New Google Layer Shows Portions Of Philadelphia Could Be Underwater By 2100 Due To Rising Sea Levels
PHILADELPHIA (CBS) -- Portions of the Delaware Valley are vulnerable to rising sea levels caused by climate change.
A new tool and interactive map is painting a sobering picture of what parts of Philadelphia and surrounding counties could look like in the year 2100, if sea levels continue to rise.
Google Earth is now putting research findings on sea level rise in 3-D with Climate Central's Surging Seas: Extreme Scenario 2100 overlay.
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Climate Central meteorologist Sean Sublette says this tool can predict areas that are in jeopardy.
"We can see which areas are the most vulnerable regarding whether it's a national park, whether it is somebody's house, whether it's some infrastructure as the seas rise," said Sublette.
According to Climate Central, the global sea level has risen 8 inches since 1880.
Here in Philadelphia, it has risen about 6 inches since the 1980s.
Among the causes, a warming ocean, causing water to expand, shrinking ice due to warming air and water temperatures and sinking land.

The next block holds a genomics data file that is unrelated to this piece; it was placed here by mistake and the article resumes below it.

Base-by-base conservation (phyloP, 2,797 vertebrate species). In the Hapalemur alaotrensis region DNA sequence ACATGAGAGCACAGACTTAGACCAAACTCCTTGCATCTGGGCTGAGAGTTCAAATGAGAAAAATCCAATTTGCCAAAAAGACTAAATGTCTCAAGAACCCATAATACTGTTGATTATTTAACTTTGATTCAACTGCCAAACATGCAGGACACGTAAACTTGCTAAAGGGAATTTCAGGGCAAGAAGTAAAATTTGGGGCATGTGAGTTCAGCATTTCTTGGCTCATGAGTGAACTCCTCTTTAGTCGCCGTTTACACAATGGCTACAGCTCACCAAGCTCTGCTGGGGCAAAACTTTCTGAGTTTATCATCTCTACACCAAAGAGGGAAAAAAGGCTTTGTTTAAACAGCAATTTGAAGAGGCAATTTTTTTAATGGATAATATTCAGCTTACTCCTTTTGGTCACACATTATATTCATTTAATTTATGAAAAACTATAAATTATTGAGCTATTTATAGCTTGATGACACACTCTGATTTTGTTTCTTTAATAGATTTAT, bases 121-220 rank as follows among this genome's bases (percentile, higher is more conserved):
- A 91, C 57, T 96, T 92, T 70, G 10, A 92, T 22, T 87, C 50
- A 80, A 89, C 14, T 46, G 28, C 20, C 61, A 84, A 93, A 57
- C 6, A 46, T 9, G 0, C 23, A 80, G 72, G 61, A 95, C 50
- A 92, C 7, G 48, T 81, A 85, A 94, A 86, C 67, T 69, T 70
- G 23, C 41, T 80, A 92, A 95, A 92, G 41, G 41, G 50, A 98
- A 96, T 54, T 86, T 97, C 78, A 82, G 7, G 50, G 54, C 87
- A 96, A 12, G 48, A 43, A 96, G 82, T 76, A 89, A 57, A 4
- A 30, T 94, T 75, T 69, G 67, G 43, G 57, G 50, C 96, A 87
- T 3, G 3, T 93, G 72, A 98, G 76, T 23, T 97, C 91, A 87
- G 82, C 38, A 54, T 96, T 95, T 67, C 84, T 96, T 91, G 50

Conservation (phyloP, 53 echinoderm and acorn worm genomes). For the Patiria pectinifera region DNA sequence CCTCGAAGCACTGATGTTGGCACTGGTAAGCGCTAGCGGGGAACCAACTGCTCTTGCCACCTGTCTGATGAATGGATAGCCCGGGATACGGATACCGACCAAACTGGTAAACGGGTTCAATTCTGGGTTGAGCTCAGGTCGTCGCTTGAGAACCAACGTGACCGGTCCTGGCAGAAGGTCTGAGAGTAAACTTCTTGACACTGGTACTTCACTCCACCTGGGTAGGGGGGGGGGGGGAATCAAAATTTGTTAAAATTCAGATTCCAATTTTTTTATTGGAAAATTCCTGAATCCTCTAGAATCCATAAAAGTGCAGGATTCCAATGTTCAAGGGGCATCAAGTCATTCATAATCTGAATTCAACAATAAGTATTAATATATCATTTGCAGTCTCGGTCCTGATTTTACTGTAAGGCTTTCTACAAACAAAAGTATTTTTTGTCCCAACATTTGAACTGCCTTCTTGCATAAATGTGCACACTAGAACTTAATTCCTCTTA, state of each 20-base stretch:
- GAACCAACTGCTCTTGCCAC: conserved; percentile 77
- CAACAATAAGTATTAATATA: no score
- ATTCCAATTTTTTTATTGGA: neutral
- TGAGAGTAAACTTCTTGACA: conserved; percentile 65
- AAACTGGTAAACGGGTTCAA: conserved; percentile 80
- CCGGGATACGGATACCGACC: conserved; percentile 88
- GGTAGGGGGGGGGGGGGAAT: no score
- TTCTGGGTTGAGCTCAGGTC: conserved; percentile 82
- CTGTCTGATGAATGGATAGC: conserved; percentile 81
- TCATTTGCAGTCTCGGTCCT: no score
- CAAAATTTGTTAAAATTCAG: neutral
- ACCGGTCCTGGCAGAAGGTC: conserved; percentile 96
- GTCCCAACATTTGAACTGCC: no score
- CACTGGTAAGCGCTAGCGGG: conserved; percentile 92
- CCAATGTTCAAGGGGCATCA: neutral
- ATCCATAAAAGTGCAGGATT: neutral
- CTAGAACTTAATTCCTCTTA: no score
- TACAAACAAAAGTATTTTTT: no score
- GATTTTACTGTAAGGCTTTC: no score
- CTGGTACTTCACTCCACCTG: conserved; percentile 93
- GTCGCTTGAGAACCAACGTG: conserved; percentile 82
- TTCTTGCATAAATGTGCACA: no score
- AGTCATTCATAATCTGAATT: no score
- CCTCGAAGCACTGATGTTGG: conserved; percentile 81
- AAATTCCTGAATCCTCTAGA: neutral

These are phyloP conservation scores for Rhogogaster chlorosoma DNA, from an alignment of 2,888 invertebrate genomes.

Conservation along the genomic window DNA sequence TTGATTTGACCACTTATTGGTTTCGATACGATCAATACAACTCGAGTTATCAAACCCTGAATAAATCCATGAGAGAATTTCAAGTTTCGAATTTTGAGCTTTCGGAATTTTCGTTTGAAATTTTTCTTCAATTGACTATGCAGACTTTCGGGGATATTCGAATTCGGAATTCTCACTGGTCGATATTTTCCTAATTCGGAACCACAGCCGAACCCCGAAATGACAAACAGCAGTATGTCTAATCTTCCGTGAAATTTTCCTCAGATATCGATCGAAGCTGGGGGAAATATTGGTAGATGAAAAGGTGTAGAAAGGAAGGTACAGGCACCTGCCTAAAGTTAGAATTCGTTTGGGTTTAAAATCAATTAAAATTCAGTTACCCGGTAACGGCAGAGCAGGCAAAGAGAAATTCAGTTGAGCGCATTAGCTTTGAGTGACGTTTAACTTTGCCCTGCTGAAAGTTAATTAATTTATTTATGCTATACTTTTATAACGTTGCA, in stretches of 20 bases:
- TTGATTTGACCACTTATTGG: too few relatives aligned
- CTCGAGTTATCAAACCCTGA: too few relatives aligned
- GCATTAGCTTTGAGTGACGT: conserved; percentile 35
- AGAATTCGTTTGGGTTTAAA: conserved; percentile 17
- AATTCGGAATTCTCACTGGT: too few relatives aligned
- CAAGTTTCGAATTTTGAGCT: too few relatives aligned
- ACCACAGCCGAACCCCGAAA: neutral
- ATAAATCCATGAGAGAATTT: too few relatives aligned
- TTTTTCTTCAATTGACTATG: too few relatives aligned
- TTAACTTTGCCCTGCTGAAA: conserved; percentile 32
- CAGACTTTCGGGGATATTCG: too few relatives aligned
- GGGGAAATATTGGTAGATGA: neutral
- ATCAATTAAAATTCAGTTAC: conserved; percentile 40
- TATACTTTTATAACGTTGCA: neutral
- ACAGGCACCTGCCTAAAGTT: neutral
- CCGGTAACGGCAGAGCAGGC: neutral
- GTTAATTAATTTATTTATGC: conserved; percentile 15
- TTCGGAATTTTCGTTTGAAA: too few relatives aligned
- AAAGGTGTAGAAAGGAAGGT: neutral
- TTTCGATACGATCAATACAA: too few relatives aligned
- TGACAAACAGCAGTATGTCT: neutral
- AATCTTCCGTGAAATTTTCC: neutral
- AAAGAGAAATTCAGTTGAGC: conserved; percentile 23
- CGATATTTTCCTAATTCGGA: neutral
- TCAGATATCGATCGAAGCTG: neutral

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As a worst-case scenario, the surging seas map shows some of Philadelphia's major landmarks like FDR Park and the airport would be underwater by the year 2100.
"You're going to have more frequent flooding taking shape, several areas will be under recurrent flooding," said Sublette.
Here's the good news: the City of Philadelphia is taking steps to mitigate the causes of climate change.
By the year 2030, the city plans to reduce greenhouse gas emissions by 50 percent and cut energy use by 20 percent, among other measures.
While at least some future sea level rise is unavoidable, there are steps we can all take to reduce our carbon footprint, flood risk and sea level impacts.
Click here for steps on how to reduce your carbon footprint.
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